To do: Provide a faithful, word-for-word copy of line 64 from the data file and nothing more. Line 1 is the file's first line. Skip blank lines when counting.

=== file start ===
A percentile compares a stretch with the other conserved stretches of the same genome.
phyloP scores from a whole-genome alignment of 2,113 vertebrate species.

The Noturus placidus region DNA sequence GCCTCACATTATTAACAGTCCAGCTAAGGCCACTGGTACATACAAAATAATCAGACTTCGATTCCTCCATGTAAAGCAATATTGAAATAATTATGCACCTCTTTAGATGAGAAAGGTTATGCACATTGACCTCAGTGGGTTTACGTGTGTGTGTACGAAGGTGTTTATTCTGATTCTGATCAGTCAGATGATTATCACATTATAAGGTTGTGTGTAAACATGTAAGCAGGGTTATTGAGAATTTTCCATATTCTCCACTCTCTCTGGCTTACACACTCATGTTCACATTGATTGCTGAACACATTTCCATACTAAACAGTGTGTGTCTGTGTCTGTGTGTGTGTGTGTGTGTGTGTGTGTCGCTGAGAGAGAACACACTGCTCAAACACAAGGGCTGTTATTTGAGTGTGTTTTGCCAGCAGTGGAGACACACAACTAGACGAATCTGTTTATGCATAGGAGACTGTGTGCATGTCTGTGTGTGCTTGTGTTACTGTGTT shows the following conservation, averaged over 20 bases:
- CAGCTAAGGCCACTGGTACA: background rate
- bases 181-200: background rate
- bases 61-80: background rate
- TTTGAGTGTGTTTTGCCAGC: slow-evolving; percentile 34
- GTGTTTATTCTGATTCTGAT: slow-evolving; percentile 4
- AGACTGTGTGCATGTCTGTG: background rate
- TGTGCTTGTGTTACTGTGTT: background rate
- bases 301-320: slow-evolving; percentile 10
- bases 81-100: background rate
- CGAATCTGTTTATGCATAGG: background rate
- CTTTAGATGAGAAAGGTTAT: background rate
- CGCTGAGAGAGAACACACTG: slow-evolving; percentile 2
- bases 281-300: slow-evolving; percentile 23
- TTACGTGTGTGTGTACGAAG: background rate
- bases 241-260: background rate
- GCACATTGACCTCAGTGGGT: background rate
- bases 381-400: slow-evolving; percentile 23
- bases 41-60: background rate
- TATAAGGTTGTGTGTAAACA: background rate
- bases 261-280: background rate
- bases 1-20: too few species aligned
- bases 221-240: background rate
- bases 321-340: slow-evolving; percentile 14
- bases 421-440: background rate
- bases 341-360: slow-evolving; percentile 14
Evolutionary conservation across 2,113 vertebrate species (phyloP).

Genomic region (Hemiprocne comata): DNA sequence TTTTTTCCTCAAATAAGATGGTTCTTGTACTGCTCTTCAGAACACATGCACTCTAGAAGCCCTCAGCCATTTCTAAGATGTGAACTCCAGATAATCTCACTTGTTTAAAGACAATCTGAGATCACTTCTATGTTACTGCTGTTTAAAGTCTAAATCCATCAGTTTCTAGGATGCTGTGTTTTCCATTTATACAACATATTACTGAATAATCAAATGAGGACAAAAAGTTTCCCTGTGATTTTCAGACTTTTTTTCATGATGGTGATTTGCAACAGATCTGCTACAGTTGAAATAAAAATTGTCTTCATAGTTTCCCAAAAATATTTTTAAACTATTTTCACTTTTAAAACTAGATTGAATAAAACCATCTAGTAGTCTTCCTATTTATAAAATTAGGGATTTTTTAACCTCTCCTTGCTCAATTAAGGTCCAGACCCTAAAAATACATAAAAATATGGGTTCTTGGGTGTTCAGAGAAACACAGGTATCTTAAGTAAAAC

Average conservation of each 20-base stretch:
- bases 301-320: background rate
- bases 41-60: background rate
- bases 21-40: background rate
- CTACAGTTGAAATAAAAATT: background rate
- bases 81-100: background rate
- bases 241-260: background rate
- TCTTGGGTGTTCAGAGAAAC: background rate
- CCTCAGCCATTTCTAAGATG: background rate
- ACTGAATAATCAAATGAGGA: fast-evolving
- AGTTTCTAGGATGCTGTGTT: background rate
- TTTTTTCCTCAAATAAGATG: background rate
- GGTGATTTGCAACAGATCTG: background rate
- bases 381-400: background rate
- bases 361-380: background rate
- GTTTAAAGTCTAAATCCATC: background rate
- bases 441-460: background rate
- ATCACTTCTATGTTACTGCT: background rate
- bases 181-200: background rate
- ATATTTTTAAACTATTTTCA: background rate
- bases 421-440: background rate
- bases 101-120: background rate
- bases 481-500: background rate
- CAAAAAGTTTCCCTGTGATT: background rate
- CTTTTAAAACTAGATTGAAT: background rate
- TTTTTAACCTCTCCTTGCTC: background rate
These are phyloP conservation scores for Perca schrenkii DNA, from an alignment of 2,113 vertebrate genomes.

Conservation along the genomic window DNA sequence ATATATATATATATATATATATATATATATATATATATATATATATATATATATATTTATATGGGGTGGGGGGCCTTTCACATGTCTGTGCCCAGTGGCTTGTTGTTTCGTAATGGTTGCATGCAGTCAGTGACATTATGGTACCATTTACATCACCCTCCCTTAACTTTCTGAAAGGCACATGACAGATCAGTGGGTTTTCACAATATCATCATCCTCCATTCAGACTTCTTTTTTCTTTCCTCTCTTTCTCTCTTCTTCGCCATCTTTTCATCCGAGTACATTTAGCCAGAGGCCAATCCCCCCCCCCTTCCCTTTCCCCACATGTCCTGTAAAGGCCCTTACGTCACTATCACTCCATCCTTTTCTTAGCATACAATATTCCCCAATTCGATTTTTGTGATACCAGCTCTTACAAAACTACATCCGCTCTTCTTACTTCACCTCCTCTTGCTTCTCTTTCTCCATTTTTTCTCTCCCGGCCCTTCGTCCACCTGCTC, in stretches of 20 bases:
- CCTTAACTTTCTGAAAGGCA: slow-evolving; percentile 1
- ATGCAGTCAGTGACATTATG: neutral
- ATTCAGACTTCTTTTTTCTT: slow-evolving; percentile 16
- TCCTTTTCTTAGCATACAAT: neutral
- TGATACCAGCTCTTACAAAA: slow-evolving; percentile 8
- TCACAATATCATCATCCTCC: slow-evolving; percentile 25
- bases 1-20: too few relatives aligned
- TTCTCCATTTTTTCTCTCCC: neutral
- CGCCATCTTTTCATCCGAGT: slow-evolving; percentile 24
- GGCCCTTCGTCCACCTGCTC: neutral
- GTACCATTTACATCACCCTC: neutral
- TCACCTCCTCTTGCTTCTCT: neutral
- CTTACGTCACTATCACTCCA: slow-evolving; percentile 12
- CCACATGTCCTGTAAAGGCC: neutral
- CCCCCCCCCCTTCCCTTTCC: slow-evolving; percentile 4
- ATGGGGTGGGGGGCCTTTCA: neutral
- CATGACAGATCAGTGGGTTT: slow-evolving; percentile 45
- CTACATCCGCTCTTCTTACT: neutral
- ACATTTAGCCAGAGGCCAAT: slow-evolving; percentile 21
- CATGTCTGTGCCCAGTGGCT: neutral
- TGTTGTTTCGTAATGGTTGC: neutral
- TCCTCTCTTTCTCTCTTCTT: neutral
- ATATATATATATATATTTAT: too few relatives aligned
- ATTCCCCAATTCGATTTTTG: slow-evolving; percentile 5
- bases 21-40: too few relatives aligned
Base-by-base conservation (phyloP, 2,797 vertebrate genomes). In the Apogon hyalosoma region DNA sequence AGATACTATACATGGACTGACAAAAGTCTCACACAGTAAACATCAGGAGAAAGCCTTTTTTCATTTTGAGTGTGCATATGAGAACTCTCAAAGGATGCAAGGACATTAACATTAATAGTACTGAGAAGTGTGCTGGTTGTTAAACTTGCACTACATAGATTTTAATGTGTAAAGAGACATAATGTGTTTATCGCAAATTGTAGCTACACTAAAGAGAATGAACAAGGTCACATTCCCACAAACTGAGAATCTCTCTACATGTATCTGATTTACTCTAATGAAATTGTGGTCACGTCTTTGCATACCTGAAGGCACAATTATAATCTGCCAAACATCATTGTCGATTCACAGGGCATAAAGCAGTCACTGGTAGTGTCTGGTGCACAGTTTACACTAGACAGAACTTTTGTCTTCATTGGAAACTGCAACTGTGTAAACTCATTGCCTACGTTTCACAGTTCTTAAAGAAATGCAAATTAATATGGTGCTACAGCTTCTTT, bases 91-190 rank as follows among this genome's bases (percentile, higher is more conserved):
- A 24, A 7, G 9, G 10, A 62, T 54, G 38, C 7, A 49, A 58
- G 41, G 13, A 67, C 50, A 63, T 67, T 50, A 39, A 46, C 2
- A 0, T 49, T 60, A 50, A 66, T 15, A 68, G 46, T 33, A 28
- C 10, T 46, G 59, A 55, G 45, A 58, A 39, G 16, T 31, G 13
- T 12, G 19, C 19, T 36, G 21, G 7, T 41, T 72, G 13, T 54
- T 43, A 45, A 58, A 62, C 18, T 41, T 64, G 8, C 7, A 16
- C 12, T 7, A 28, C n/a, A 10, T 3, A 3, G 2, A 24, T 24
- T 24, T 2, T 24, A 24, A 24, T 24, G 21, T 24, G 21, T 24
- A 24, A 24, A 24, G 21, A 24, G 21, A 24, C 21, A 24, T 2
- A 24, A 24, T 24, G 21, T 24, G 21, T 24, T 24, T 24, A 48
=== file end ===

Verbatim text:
- TCACAATATCATCATCCTCC: slow-evolving; percentile 25